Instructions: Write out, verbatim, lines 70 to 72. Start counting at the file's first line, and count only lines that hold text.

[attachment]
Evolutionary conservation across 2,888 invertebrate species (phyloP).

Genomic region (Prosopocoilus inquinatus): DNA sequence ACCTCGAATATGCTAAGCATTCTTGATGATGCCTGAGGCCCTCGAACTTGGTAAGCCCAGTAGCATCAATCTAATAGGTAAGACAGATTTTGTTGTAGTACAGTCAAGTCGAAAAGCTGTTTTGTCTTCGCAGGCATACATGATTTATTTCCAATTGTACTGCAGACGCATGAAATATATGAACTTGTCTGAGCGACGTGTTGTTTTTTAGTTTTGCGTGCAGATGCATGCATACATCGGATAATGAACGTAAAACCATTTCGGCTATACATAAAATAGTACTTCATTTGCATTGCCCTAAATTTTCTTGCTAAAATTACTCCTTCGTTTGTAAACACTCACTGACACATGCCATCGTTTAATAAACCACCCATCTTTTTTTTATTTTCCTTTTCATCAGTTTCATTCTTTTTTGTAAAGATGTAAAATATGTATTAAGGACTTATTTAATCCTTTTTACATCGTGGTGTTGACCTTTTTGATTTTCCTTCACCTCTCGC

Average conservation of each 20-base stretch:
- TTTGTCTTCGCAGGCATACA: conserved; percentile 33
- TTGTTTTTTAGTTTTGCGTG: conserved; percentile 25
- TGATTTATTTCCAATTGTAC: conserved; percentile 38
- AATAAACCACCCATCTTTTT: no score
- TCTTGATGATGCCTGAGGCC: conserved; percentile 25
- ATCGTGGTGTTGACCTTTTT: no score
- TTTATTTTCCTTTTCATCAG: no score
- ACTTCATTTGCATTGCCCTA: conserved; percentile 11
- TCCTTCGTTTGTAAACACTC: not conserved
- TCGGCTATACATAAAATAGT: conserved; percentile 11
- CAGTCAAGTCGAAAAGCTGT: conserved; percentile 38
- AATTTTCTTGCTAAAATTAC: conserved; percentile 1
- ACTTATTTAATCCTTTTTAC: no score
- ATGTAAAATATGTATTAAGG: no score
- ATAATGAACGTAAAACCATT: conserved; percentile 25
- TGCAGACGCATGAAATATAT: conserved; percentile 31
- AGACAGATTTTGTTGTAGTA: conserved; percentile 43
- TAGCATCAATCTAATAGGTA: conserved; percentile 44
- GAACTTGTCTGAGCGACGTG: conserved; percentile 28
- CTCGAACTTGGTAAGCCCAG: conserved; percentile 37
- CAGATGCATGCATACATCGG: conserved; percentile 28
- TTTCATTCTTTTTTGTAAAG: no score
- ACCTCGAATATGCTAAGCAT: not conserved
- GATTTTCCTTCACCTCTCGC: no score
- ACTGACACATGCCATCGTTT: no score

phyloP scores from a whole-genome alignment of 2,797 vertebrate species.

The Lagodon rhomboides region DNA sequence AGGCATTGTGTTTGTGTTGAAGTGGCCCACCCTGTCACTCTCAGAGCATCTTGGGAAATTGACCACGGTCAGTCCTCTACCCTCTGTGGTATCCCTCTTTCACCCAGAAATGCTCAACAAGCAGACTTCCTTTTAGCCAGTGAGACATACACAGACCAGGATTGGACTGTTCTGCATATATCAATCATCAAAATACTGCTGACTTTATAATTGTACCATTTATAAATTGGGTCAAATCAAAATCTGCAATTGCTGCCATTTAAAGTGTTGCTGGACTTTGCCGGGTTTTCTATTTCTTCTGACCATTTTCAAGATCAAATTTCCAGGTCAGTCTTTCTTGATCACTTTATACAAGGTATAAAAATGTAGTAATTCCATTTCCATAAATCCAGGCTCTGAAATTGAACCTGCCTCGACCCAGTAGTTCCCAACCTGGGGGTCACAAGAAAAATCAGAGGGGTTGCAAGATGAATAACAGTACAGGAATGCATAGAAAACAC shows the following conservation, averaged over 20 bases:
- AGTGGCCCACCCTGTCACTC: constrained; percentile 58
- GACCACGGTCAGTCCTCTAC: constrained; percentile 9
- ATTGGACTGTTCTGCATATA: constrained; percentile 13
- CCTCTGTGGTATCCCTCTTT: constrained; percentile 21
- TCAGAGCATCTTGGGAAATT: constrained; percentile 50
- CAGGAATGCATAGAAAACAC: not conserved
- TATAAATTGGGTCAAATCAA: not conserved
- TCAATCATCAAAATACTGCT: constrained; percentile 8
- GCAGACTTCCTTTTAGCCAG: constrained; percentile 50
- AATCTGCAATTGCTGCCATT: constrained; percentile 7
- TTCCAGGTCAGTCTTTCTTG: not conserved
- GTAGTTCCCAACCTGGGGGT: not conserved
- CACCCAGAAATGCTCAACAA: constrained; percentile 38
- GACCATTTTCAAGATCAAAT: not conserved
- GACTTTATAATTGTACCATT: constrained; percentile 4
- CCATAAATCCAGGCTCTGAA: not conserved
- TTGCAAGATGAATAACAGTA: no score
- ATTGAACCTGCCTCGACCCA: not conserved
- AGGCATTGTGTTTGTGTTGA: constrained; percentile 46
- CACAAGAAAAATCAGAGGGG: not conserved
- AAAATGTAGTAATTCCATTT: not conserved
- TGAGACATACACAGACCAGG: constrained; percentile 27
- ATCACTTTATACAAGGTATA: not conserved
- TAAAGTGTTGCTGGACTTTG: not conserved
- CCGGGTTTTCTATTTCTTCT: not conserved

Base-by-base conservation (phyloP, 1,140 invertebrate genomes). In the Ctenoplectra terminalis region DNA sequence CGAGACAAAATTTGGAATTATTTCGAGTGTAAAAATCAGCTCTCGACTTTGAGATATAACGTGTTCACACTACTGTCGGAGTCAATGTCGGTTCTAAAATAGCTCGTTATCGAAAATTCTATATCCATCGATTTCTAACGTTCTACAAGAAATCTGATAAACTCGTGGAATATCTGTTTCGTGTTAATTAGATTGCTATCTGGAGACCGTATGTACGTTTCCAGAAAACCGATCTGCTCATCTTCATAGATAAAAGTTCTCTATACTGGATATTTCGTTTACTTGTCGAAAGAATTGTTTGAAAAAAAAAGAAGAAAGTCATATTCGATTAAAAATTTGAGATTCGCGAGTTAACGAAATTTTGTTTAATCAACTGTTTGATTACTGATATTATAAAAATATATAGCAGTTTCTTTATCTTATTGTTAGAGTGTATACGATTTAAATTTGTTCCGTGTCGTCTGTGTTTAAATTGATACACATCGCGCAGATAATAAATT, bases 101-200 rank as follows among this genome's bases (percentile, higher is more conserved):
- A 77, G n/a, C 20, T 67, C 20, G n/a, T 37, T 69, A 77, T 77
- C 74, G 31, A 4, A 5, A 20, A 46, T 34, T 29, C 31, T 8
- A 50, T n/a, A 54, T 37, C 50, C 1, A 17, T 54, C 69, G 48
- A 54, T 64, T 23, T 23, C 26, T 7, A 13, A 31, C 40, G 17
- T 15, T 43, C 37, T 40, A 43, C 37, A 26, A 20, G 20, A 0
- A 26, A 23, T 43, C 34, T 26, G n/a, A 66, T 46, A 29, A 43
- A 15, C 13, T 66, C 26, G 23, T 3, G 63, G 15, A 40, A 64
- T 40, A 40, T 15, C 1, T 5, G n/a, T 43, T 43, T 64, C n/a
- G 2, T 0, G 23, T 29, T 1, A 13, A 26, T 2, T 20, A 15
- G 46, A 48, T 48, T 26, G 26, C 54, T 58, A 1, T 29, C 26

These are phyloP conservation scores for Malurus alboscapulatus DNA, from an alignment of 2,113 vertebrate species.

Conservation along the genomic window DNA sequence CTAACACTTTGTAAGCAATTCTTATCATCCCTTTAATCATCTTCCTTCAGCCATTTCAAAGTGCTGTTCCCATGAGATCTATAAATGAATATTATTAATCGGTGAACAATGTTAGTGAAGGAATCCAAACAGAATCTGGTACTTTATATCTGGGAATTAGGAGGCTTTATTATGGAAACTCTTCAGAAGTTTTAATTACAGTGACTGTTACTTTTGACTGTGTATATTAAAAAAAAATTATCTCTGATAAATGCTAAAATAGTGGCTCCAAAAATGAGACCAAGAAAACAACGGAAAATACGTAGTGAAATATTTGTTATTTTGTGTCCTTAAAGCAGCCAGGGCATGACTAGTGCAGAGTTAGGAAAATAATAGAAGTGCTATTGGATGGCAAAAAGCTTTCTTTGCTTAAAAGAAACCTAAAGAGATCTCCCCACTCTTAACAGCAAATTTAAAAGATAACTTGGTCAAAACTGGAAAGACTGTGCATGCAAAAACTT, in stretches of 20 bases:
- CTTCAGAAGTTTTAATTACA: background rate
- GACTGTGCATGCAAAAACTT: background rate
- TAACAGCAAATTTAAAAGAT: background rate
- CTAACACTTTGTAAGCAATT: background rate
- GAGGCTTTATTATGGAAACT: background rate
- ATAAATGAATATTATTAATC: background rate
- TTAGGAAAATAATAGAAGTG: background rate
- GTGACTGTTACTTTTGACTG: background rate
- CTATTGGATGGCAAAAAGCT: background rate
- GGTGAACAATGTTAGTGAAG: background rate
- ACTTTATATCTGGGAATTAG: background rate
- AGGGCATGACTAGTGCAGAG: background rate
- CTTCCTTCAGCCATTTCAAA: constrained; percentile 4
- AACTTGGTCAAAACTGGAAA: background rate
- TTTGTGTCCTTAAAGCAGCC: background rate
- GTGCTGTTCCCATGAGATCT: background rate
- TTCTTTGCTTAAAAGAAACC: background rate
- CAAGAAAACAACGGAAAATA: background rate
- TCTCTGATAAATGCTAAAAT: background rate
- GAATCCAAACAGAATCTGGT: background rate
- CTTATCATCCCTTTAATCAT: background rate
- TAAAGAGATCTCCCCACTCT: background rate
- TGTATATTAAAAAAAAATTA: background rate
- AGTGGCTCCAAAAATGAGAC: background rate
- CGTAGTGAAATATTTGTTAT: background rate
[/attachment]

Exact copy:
- GACTGTGCATGCAAAAACTT: background rate
- TAACAGCAAATTTAAAAGAT: background rate
- CTAACACTTTGTAAGCAATT: background rate